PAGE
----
Delta G at Equlibrium

Been trying to understand this question. Here is my reasoning:

1) True, because T is positive (105 + 273)K while ΔS should obviously be negative because the final entropy is lower than the initial entropy. We are after all going from water's gaseous state to its liquid state. There are fewer degrees of freedom in water's liquid state.

2) If there is an equilibrium between water vapor and water liquid, then by definition relative humidity is 100%. The air is saturated with water vapor to the point where it can't even hold the water vapor and water vapor exists in a dynamic equilibrium with liquid water. From Wikipedia:

Saturated air is really just air which contains water vapor in equilibrium with a liquid water source.

3) False, because ΔG, not ΔG°. ΔG for a system at equilibrium is always 0. ΔG° - not necessarily 0. So we have 0 = ΔG = ΔH - TΔS. This implies ΔH = TΔS.

4) True. For liquid water to boil, vapor pressure must equal atmospheric pressure. Similarly for water to condense, atmospheric pressure must equal vapor pressure. Also, vapor pressure is solely dependent on temperature of the pure liquid. The below statement is from UC Davis's ChemWiki. I would think that adding solute would change the vapor pressure (and yes it does, and it's discussed further down the page of the site).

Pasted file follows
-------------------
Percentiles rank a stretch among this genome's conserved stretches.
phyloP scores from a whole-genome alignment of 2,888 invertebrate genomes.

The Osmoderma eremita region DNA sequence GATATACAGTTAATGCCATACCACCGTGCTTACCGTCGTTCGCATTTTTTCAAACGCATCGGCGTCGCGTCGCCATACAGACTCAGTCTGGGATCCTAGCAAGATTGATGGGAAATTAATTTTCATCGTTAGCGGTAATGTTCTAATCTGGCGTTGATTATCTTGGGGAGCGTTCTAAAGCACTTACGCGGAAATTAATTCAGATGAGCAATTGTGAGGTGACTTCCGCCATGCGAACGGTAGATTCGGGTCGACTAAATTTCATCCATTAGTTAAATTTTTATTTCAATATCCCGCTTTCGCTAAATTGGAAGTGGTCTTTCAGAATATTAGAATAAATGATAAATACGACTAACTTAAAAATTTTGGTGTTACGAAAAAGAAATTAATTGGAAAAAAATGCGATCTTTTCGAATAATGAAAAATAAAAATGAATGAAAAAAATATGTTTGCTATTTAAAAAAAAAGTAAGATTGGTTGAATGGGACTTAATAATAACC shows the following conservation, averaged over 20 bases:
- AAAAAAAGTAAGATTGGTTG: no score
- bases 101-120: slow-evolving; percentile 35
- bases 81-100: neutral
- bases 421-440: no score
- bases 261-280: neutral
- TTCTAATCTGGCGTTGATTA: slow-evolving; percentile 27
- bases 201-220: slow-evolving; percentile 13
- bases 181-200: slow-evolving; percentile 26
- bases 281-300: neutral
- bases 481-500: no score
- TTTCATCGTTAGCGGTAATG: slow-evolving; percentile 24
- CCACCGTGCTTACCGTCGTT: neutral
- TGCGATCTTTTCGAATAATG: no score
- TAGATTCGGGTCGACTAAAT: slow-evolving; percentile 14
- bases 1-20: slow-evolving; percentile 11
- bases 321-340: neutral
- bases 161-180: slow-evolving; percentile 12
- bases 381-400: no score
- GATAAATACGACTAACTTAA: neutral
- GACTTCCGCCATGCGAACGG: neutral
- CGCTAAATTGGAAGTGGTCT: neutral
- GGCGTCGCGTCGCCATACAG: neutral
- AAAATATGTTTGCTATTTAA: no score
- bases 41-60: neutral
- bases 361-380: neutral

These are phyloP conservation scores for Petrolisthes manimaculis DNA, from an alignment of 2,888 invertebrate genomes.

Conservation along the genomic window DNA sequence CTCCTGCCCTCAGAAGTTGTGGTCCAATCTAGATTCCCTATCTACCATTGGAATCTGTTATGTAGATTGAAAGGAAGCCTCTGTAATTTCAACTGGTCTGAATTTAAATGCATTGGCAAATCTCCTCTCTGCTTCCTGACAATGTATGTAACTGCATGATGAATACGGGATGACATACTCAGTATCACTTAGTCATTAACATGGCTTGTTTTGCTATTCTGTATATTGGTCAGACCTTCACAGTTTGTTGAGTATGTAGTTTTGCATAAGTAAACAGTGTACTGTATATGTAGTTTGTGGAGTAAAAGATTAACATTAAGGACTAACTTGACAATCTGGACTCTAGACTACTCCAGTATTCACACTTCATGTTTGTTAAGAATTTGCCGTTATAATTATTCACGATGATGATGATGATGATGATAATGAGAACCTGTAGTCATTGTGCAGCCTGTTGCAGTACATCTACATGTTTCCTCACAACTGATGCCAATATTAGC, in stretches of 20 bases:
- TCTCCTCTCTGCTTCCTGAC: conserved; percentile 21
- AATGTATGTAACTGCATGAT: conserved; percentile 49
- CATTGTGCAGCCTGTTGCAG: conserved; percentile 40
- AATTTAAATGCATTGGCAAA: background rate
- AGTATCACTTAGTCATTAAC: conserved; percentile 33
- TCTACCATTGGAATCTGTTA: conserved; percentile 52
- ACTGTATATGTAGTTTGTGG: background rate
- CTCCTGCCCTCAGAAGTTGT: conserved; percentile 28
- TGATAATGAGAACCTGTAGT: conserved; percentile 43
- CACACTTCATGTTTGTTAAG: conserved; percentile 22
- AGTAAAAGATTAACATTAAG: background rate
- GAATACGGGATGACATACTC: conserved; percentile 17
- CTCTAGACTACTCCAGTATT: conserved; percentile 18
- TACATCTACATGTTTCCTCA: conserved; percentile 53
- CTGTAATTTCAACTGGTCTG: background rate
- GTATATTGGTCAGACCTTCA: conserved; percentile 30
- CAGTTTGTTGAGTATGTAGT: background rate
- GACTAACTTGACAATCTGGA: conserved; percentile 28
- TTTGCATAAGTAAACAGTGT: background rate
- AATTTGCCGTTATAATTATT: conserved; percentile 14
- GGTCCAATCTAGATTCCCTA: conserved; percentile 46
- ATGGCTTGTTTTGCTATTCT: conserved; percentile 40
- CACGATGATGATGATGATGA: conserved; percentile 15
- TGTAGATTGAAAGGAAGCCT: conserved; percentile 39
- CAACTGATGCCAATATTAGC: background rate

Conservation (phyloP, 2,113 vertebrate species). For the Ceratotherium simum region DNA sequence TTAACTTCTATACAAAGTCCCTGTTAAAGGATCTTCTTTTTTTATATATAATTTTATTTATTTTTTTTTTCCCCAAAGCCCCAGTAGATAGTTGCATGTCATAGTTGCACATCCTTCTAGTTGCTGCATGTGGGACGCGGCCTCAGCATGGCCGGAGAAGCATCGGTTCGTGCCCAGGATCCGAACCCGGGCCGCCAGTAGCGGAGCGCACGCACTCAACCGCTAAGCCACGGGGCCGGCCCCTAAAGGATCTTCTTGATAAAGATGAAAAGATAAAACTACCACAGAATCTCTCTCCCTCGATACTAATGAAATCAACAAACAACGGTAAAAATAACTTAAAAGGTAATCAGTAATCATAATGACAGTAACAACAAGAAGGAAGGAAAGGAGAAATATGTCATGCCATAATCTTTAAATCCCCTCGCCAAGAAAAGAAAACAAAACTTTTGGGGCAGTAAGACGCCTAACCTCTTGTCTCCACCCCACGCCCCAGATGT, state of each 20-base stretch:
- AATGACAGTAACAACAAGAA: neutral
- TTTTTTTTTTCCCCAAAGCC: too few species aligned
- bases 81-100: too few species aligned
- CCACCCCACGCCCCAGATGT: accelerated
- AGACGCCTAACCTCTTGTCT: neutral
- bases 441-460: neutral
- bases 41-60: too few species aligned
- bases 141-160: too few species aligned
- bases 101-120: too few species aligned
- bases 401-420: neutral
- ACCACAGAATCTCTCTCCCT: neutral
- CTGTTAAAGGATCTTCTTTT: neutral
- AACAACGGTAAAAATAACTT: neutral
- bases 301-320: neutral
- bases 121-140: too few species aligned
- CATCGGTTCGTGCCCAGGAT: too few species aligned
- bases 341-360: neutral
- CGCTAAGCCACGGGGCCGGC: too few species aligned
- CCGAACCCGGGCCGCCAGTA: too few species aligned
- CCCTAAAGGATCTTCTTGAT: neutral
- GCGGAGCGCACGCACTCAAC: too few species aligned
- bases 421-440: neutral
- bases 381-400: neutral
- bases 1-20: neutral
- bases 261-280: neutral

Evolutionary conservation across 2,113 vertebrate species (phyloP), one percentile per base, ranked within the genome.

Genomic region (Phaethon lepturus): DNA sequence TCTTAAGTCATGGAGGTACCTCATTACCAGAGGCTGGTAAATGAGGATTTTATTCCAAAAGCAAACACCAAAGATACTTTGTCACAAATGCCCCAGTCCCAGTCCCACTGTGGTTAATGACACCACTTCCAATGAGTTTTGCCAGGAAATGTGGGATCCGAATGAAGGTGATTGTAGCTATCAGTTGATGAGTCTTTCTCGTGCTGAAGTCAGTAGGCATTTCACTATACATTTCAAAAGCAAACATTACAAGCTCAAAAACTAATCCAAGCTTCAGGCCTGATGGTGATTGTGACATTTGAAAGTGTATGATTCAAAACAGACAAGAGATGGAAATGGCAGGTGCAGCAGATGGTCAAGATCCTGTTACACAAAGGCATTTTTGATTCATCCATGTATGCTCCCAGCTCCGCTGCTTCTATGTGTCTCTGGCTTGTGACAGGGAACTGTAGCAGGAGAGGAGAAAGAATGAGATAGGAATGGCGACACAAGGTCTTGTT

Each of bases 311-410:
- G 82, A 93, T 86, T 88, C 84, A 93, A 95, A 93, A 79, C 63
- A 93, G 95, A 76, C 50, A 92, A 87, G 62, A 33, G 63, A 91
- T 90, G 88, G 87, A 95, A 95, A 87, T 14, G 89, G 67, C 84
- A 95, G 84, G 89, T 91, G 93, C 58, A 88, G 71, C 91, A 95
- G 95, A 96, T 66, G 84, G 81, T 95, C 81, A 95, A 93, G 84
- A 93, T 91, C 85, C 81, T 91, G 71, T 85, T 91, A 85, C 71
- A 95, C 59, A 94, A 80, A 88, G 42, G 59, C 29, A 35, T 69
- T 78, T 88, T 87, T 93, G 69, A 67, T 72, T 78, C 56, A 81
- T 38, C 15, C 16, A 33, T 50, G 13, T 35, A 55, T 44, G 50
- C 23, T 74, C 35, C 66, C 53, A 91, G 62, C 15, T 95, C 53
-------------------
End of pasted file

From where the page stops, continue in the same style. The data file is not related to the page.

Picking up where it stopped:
Vapor pressures are dependent only on temperature and nothing else.

Taking into consideration that water boils at 100 degrees Celsius, we may conclude that at 105 degrees Celsius, the vapor pressure of liquid water is greater than 1 atm. And therefore, for this equilibrium to exist, both the vapor pressure of liquid water and the atmospheric pressure of gaseous water must be equal and thus greater than 1 atm.

5) This is true. This would make ΔG = 0 since ΔG = G(products) - G(reactants).

• ok, so what is the question? – stochastic13 May 20 '14 at 4:58
• Can you verify my logic? – Dissenter May 20 '14 at 5:30
• I think it is principally accurate. I will still give a detailed review in short time. – stochastic13 May 20 '14 at 6:36
• I appreciate it. – Dissenter May 20 '14 at 7:25

A more accurate sentence would be $P_{atm}\geq P_{vap}$. This would still mean that both vapour pressure and the atmospheric are higher than 1 atm but not necessarily equal.